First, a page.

Cost Effectiveness of Eplerenone in Patients with Chronic Heart Failure
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Chronic heart failure (CHF) remains an important cause of morbidity and mortality worldwide. Currently, there are no cost-effectiveness studies of eplerenone use in patients with New York Heart Association (NYHA) class II CHF.
We sought to evaluate the cost effectiveness of eplerenone compared with placebo in patients with chronic systolic heart failure and NYHA class II symptoms.
Methods and results
A 10-year Markov model with yearly cycles was constructed to evaluate the cost effectiveness of eplerenone compared with placebo, based on data from the EMPHASIS-HF (Eplerenone in Mild Patients Hospitalization And Survival Study in Heart Failure) study. The model classified subjects into two health states: ‘Alive with CHF’ and ‘Dead’. Information about the cost of disease was derived from Australian Refined Diagnosis-Related Groups (AR-DRG) data. The cost of eplerenone was taken from the Australian Pharmaceutical Benefit Scheme. Utility data were derived from published sources, and a 5 % annual discount rate was applied to future costs and benefits. Over 10 years, and compared with placebo, the model predicted that eplerenone would lead to a saving of 0.5 life-years (discounted) and 0.4 quality-adjusted life-years (QALYs) per person. The net cost was (in Australian dollars [$A]) $A6,117 (discounted) per person. These equated to incremental cost-effectiveness ratios of $A12,024 per life-year saved and $A16,700 per QALY saved. Sensitivity analyses indicated that these results were robust.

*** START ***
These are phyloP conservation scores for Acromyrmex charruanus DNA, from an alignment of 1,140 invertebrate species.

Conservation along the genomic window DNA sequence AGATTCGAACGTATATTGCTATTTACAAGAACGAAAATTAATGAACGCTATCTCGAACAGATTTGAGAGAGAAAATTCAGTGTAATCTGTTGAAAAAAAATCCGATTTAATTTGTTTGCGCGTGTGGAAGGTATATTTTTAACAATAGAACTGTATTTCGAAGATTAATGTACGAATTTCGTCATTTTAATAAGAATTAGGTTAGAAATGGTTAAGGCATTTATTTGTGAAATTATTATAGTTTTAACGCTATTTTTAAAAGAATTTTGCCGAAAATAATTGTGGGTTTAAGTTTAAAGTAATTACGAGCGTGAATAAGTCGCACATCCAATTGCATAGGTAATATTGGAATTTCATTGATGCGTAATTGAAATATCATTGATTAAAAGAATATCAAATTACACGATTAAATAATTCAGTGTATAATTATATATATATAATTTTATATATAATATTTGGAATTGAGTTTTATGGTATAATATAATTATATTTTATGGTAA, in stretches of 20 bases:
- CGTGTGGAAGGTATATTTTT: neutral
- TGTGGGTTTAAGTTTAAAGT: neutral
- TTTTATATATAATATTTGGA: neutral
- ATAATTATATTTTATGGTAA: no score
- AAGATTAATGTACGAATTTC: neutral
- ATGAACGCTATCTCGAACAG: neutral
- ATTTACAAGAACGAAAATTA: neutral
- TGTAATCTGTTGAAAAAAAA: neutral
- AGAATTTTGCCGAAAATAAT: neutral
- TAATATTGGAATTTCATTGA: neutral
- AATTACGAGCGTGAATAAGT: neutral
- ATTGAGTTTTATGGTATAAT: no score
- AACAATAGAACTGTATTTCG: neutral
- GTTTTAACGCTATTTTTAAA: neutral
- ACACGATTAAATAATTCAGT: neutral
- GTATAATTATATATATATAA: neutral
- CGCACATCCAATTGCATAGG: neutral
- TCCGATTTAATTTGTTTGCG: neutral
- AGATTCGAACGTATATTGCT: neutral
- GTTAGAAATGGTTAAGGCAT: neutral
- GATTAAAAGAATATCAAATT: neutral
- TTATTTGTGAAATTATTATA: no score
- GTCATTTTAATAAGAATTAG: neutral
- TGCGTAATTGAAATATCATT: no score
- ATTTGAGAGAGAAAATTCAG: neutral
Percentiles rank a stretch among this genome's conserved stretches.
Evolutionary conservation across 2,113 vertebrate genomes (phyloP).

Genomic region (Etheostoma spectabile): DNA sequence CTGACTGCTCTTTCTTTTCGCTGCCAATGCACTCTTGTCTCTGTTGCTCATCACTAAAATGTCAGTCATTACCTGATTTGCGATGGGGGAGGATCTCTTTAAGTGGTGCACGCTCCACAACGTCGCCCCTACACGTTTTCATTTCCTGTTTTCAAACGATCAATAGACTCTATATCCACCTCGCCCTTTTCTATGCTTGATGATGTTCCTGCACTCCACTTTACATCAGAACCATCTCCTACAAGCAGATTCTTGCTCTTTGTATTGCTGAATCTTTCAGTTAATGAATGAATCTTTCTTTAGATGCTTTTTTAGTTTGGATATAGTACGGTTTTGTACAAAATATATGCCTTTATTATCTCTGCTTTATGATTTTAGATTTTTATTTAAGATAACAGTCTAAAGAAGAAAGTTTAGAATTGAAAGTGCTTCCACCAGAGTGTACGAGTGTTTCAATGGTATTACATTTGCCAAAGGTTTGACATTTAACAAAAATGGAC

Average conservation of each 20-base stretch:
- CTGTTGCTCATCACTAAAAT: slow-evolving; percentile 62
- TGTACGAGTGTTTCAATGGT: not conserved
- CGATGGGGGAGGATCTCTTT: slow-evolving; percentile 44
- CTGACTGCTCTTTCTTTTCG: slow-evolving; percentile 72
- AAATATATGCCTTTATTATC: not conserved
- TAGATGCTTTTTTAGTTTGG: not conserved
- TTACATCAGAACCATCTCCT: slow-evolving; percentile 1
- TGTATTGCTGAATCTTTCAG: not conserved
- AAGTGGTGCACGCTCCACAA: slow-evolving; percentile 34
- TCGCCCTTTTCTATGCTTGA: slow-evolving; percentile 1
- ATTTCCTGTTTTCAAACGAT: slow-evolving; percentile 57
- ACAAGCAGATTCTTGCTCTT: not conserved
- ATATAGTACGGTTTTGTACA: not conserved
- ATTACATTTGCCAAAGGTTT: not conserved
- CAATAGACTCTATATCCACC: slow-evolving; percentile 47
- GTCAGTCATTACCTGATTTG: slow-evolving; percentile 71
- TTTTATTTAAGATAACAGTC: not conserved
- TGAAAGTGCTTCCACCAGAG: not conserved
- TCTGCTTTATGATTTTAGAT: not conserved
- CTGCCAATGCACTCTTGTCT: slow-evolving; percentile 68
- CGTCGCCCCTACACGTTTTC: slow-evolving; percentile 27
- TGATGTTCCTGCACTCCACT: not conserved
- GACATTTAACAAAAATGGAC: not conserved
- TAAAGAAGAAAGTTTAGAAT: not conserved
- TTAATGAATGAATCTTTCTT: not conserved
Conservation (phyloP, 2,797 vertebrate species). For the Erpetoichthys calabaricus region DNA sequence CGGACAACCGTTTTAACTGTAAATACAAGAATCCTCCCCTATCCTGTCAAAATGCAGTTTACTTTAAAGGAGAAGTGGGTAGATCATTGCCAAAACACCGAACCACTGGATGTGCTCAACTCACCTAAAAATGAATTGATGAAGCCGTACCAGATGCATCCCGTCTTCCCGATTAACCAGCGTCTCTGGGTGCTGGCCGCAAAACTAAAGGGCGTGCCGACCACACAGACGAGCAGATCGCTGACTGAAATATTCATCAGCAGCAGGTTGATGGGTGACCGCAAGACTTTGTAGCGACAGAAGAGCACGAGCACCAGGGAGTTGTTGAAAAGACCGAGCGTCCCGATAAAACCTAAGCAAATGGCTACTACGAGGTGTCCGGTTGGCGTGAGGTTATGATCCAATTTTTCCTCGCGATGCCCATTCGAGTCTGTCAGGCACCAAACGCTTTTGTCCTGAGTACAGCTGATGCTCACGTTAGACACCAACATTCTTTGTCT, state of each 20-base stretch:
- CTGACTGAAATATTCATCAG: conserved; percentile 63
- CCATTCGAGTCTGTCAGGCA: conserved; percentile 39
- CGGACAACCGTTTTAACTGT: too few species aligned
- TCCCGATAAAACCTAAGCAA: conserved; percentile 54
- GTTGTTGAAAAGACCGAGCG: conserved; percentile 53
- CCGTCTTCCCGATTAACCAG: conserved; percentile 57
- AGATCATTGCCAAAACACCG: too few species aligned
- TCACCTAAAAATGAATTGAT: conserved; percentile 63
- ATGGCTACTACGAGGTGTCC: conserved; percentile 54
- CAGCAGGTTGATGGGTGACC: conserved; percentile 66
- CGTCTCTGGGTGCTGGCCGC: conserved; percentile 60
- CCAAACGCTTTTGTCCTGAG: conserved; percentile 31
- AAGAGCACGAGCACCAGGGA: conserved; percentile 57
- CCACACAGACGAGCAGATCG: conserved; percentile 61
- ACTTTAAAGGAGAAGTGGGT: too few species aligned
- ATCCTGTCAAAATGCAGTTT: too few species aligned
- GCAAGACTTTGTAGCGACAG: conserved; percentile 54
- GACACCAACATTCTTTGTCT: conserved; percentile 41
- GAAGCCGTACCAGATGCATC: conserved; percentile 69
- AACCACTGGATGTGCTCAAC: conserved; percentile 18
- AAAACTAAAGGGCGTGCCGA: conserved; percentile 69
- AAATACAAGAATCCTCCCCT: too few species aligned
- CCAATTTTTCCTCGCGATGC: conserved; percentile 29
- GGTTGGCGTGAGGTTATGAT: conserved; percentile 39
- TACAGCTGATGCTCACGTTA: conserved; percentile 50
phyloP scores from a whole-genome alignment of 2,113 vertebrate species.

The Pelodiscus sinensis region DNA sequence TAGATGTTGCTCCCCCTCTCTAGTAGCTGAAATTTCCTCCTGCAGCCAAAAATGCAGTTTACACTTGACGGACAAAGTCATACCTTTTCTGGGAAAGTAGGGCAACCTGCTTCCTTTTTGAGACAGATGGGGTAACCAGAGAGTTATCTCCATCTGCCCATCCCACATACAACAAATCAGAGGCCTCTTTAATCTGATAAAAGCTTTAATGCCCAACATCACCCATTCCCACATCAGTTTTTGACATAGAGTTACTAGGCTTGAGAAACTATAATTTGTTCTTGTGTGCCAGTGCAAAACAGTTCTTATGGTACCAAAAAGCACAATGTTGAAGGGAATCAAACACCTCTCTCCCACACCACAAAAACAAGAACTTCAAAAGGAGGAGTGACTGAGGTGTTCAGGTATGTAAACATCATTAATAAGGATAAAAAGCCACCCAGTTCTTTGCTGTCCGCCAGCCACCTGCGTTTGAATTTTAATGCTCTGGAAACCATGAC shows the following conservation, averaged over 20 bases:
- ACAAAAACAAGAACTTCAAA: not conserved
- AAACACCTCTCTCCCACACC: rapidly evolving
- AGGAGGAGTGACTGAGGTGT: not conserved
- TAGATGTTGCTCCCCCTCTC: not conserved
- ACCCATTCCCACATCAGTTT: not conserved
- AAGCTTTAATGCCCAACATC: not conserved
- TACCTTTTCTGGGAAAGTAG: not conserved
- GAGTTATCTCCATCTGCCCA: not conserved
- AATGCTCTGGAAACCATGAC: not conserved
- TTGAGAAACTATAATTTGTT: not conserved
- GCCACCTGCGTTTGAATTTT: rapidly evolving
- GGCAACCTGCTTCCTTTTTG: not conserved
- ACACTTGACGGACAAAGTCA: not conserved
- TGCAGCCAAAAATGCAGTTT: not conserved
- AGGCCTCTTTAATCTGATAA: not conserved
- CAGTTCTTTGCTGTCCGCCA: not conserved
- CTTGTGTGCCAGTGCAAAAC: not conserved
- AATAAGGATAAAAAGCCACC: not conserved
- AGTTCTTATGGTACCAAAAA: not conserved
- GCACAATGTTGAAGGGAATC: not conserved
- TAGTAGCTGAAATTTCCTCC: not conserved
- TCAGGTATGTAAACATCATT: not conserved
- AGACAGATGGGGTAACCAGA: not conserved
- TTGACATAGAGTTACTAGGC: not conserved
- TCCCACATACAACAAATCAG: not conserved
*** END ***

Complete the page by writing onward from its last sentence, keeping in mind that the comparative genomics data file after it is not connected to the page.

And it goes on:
Eplerenone may represent a cost-effective strategy for preventing morbidity and mortality among patients with chronic systolic heart failure and NYHA class II symptoms.